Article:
How to Grow Brussels Sprouts for Beginners

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Get the steps from seed to table on How to Grow Brussels Sprouts for Beginners. Try something new in your backyard garden and really fill your pantry, freezer, and stomach with some amazing organic food! How to grow vegetables you and your family will love to eat.

Successful gardening 101 is all about growing and this guide will get you off to a great start!


Even though Brussels sprouts date back to ancient Rome, they’re named for the city of Brussels in Belgium where they’ve been enjoyed for centuries. Brussels sprouts are part of the cabbage family and even look like mini heads of cabbage.

Brussels sprouts are both delicious and nutritious; a great addition to a beginner garden. They’re a cool weather, slow-growing biennials crop and they grow best in cooler regions or in early spring or fall in other regions. They even appreciate a frost or two, hot temperatures will make them flimsy and bitter.

They form on thick stems that have broad leaves. The leaves can also be enjoyed, both raw and cooked, like many other hardy greens.

a colander of fresh Brussels sprouts with a knife over the top

There are a few varieties of brussels sprouts to choose from; be sure to select a variety that will grow well in your local growing conditions.

· Long Island Improved – produces tightly packed plants that are about 1 inch in size.

· Rubine – this variety can take up to 105 days to mature and have a red hue. They grow best in northern climates.

· Jade Cross – this variety is best for southern gardeners because they are more tolerant of heat.

· Oliver – this fast-maturing variety will be ready to harvest in about 85 from transplanting, a little longer when growing from seeds.

· Diablo, Royal Marvel, and Tasty Nugget – these varieties are also suitable to southern regions as they can tolerate some heat and mature quickly from transplants.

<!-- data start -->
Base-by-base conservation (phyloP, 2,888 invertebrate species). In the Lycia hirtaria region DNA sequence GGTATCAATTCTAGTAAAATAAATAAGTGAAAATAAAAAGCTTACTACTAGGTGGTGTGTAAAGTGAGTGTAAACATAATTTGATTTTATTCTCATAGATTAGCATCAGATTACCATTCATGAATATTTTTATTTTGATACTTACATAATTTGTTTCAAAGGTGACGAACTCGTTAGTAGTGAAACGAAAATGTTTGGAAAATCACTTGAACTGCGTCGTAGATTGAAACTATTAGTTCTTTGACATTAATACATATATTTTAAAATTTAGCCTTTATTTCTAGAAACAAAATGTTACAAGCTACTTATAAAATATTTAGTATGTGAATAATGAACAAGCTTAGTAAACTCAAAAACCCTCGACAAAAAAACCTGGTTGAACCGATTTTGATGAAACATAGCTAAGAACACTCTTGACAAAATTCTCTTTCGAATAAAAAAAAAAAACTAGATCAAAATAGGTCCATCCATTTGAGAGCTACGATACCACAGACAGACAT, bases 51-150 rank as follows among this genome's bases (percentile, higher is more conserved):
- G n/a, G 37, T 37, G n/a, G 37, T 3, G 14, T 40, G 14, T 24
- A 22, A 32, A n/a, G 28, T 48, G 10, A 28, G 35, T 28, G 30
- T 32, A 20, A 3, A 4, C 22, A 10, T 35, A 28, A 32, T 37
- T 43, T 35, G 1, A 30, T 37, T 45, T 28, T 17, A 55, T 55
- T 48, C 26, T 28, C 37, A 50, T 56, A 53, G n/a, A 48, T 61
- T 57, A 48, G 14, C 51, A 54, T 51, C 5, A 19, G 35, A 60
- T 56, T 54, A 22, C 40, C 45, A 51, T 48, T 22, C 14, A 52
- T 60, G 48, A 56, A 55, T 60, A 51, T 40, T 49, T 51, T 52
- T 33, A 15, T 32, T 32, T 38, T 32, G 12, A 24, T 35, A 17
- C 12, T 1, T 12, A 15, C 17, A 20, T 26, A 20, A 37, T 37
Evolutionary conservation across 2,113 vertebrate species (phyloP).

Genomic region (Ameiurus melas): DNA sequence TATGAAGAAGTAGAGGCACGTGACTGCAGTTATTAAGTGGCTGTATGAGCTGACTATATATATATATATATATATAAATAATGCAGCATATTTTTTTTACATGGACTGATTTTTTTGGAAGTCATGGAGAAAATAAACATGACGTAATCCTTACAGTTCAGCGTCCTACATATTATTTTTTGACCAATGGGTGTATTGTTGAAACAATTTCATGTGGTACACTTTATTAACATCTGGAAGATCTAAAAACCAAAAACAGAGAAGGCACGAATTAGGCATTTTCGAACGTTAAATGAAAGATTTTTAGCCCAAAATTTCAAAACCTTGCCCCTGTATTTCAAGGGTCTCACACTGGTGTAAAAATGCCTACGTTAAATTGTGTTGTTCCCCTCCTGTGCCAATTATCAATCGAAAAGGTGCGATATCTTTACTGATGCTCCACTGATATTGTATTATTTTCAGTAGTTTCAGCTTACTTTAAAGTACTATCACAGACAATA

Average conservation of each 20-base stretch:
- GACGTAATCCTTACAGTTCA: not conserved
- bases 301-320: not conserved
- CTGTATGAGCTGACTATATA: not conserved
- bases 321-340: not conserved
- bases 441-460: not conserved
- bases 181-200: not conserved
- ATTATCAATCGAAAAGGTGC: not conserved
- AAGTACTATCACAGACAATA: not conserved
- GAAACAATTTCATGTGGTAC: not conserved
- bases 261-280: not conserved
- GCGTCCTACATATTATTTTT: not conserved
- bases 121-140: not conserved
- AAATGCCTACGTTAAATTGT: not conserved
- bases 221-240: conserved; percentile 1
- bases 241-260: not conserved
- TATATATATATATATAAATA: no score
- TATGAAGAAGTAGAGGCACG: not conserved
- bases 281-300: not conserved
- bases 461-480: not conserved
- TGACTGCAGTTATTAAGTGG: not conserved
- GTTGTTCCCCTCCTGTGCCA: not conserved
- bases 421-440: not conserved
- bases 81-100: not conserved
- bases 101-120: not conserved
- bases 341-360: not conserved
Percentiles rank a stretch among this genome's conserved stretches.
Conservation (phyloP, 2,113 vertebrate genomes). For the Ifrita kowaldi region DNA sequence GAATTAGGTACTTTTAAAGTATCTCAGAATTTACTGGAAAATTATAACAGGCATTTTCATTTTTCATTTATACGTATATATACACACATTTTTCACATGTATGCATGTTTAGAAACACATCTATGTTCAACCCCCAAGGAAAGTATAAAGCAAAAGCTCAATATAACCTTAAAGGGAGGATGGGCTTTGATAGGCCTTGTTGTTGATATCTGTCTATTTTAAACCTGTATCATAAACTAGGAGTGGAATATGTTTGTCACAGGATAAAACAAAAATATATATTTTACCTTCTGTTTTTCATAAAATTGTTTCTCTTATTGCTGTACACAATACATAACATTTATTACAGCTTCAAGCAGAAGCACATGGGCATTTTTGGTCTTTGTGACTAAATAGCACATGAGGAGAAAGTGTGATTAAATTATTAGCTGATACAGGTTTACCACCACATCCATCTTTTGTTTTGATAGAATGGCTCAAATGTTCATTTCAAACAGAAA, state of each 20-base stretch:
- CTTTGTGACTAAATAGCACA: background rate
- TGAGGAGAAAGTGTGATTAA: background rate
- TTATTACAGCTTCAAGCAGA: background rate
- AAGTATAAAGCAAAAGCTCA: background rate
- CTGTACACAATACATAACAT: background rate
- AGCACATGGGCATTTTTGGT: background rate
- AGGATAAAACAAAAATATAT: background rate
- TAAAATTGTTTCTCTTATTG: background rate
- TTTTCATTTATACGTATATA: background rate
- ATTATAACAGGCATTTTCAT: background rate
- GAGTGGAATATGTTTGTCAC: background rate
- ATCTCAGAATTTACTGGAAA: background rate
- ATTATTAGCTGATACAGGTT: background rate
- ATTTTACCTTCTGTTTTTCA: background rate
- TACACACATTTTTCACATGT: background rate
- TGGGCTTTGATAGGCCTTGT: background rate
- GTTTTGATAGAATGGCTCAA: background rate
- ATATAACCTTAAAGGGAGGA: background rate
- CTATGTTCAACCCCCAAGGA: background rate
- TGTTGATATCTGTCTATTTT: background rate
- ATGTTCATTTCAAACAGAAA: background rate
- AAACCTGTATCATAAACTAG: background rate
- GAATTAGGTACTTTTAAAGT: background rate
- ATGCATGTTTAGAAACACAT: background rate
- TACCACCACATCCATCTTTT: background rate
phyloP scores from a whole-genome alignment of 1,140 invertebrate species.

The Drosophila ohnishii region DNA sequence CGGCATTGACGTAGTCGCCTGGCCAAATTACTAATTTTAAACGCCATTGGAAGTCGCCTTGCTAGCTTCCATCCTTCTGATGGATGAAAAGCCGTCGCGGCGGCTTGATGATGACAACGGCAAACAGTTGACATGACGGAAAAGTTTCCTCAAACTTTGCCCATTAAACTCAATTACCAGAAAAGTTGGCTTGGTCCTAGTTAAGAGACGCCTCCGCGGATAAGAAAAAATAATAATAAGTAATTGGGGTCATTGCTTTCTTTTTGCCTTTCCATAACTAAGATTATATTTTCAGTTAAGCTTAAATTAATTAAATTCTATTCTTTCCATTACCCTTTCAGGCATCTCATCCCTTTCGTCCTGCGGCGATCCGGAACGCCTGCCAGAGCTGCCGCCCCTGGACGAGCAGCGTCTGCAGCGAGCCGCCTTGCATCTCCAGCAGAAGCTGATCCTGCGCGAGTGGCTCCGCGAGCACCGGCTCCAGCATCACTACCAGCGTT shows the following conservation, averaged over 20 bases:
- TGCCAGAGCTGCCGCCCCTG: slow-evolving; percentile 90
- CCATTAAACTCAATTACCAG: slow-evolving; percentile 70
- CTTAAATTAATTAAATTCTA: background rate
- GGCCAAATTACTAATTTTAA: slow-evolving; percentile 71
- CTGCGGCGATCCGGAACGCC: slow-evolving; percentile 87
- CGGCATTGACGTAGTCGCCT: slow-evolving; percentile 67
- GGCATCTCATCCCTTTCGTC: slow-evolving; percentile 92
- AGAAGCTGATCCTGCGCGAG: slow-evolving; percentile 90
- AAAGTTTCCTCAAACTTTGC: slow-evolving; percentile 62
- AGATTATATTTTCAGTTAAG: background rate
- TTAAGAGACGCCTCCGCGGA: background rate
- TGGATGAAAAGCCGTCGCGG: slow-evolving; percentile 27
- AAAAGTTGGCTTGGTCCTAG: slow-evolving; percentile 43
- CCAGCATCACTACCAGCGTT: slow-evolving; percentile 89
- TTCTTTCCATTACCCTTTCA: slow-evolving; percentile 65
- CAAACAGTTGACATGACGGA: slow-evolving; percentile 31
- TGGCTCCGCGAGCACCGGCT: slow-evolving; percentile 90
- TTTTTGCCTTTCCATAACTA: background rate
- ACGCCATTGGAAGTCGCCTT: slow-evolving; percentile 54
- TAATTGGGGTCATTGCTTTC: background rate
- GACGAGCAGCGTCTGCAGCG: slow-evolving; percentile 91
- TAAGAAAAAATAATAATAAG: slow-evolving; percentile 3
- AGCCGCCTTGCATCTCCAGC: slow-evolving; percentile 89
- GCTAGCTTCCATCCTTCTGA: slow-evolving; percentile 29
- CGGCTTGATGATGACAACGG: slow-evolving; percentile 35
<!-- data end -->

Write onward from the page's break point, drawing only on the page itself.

Seed, Bulb, or Plant?

There are two ways to plant Brussels sprouts, seeds or transplants. Both ways will grow a full harvest. Seeds are less expensive and require a longer growing period for the seeds to germinate while transplants will be ready to harvest faster.

What You Need to Grow Brussels Sprouts

Brussels sprouts require a longer growing season than many other garden vegetables and prefer cooler temperatures, even a frost or two. Plan to plant them before the last frost, in early spring, or in late summer before the first frost of fall. If you live in a southern region where you experience higher temperatures, consider planting transplants instead of seeds in order to harvest before the temperatures rise.

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When to Plant Brussels Sprouts

Brussels sprouts require a long growing season, usually 80 to 105 days depending on the variety, and the flavor improves if they’re subjected to a light frost. With this in mind, plan on planting seeds approximately four months before the first frost of fall in areas with colder winters, meaning early to mid-summer depending on. This will give you a fall to early winter harvest. For areas with milder winters, you can typically plant in the mid- to late summer for a mid- to late winter harvest.


Temperatures as low as 45° F and not higher than 80° F are usually perfect for Brussels sprouts, although they can tolerate short spells of below freezing temperatures. Humidity is usually not an issue as long as the soil stays moist and the air flow around the plants is good.


Full sun of at least 6 hours a day of direct sunlight on most days is best for Brussels sprouts. Too much shade will slow the growth season and it will take longer for them to mature.


Loamy, well-draining soil rich in organic matter is ideal for Brussels sprouts. Ideally, you should mix a thick layer of compost into the soil before planting. Keep the soil pH neutral, 6 to 7.